2 Days After Oil Train Derailment Evacuated a Town, Company Restarts Service
By Mike Carter and and and Daniel Gilbert
Officials in Mosier, Ore., are objecting to Union Pacific's decision to restart train traffic after a fiery oil-car derailment Friday prompted an evacuation and disrupted the town's sewage and water systems.
Arlene Burns, Mosier's mayor, said that the City Council passed a resolution Sunday calling for Union Pacific to halt train traffic until the derailed cars are removed and the investigation into the incident is complete. The company resumed running trains Sunday evening.
"We just think it's way too soon for them to resume business as usual," Burns said in an interview. "It seems utterly unreasonable."
Justin Jacobs, a spokesman for Union Pacific, said the company had repaired the track and would continue to inspect it through the night. "We're absolutely aware of the concern, and we'll continue to work with the city," he said, adding that trains are running at reduced speeds of 10 mph through Mosier as a precaution.
Oregon officials said Sunday night that an evacuation order had been lifted for Mosier residents, and the city's wastewater treatment plant was operating after the removal of 10,000 gallons of oil. Residents can flush toilets but are still being asked to boil water for drinking.
Earlier Sunday, Greg Svelund, a spokesman with the Oregon Department of Environmental Quality (DEQ), said that "Investigators had discovered that the Mosier wastewater- treatment plant and sewer lines were nonoperational as a result of damage from the train derailment."
Oregon environmental officials think they've contained oil that was leaking into the Columbia River from the derailed cars.
Sixteen tank cars, part of a 96-car train operated by Union Pacific railroad, derailed Friday. Four of the cars erupted in flames and burned until Saturday morning. A small quantity of oil leaked into the Columbia River, but that has been contained by booms, officials said Sunday.
A Union Pacific official says some kind of track failure was likely the cause of the oil-train derailment in Oregon.
Raquel Espinoza says the company is focused on removing the crude oil from the damaged cars as safely and quickly as possible. She says their priority is to bring people home to Mosier, where the train derailed.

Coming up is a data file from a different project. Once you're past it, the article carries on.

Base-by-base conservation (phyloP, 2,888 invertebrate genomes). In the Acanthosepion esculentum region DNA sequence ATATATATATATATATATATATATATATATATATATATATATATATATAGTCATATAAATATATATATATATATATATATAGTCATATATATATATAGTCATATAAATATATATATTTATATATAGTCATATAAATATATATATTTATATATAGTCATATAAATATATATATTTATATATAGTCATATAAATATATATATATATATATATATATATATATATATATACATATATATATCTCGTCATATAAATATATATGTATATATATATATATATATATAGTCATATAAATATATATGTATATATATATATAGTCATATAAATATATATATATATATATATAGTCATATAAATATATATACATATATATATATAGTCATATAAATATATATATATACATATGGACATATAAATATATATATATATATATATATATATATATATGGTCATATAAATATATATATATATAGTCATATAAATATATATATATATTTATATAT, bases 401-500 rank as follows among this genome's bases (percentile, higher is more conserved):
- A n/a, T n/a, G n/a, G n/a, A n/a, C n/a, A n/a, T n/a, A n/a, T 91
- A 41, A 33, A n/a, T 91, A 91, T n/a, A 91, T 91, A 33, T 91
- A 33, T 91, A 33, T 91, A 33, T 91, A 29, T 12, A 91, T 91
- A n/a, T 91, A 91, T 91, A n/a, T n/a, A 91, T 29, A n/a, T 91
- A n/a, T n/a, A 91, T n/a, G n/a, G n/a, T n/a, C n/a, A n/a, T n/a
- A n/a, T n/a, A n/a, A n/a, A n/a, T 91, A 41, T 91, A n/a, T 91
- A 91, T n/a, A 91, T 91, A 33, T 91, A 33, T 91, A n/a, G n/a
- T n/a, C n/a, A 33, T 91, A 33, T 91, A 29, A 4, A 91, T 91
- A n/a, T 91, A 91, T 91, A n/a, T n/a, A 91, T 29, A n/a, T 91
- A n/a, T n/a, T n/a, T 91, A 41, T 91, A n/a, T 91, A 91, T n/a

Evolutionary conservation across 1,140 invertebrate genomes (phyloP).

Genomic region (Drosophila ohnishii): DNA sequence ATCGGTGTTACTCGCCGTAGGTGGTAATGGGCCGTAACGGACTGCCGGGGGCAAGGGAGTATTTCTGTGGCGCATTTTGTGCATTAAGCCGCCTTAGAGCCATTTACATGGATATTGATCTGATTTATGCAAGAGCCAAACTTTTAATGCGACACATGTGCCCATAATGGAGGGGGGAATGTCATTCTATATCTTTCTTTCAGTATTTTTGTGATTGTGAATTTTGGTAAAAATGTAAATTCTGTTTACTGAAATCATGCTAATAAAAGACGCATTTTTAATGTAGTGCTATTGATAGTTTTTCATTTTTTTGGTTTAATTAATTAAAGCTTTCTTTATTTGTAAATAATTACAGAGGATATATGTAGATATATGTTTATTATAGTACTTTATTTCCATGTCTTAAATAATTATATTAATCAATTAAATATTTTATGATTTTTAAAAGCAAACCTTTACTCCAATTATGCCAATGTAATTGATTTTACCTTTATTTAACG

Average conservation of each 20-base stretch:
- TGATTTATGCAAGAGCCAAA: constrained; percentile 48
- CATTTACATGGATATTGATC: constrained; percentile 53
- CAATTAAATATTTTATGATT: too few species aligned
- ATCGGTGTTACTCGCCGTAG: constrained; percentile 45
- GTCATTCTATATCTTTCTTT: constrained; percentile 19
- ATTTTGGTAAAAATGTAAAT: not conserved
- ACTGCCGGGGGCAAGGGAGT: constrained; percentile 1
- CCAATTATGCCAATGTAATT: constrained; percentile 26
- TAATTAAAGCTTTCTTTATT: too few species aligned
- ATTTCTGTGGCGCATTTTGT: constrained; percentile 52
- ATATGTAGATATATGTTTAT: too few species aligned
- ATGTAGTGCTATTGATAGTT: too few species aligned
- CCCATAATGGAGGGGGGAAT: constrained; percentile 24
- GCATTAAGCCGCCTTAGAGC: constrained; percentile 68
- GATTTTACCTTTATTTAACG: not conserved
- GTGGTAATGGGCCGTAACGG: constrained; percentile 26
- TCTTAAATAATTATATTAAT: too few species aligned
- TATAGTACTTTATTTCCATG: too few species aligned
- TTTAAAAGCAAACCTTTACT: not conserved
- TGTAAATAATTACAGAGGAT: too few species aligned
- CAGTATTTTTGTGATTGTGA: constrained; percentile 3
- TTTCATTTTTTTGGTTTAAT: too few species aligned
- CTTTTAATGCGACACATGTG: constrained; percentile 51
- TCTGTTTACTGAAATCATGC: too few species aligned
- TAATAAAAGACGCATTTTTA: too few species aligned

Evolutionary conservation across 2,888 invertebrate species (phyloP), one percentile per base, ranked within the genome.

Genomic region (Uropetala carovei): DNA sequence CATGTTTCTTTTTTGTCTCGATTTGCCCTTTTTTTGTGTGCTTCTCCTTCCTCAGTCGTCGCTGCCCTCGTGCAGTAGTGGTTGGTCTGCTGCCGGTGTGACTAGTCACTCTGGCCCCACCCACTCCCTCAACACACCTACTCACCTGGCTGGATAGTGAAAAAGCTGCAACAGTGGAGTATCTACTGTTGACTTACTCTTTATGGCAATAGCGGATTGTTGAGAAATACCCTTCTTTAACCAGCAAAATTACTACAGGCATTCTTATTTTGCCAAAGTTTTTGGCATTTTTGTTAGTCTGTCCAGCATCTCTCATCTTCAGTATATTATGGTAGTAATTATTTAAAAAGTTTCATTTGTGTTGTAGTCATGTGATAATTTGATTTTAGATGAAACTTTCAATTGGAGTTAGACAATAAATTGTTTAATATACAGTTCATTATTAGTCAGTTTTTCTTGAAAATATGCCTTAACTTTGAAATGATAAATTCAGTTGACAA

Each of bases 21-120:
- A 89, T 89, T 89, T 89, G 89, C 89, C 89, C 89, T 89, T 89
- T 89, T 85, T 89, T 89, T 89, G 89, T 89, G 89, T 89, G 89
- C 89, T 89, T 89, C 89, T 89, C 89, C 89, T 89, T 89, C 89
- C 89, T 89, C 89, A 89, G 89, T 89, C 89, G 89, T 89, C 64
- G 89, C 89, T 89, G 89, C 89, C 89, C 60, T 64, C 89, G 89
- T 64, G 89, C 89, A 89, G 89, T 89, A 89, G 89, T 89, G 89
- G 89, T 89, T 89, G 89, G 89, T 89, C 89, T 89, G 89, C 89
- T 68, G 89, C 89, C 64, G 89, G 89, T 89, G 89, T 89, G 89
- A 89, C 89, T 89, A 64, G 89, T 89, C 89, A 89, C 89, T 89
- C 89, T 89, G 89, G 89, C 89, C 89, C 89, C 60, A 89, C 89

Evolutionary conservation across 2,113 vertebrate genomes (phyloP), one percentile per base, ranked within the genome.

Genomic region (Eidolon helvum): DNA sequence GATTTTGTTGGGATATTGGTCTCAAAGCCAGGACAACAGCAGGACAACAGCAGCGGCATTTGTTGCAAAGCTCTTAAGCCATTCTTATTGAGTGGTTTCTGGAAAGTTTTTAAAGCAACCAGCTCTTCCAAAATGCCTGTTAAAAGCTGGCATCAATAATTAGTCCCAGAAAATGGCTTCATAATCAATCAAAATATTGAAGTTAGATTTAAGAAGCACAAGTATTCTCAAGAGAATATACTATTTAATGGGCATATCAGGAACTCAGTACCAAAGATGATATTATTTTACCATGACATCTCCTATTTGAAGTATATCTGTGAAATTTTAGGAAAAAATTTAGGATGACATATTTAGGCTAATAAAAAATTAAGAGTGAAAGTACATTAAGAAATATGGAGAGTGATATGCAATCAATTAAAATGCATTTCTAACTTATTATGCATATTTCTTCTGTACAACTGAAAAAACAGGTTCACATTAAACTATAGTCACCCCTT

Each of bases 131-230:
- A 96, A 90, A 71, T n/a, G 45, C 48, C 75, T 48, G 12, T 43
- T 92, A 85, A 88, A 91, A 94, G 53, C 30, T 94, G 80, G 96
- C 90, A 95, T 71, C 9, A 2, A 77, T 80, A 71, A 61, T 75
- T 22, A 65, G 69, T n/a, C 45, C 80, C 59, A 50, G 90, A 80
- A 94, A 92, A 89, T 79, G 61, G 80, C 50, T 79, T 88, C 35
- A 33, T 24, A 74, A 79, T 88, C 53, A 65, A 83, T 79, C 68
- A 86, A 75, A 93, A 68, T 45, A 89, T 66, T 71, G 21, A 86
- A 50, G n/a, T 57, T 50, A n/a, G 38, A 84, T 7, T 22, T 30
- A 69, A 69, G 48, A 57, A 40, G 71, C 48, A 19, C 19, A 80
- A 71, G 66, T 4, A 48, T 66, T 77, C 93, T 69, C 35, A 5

About a hundred people -- a quarter of the town's population -- had been evacuated from a nearby mobile-home park by the train derailment and fire that sent plumes of black smoke into the sky near the scenic Columbia River Gorge.
The mayor and fire chief said Sunday they recognize that the derailment and fire in their town could have been a lot worse.
Fire Chief Jim Appleton says the usual amount of wind in Mosier -- about 25 mph -- could have turned the incident into a major disaster, destroying the town and sending flames across state lines.
Svelund said no additional oil has been observed in the water and crews were working to clean it up. DEQ officials say they will continue to monitor air and water.
"Today's priority is focused on safely restoring essential services to the community of Mosier as soon as possible," incident spokeswoman Judy Smith of the U.S. Environmental Protection Agency said in a statement.
No injuries were reported in the incident. But Oregon health officials are asking people with questions or concerns to call a hotline to talk to a health expert at 888-623-3120.
Including Friday's incident, at least 26 oil trains have been involved in major fires or derailments during the past decade in the United States and Canada, according to an Associated Press analysis.
The worst was a 2013 derailment that killed 47 people in Lac-Megantic, Quebec. Damage from that accident has been estimated at $1.2 billion or higher.
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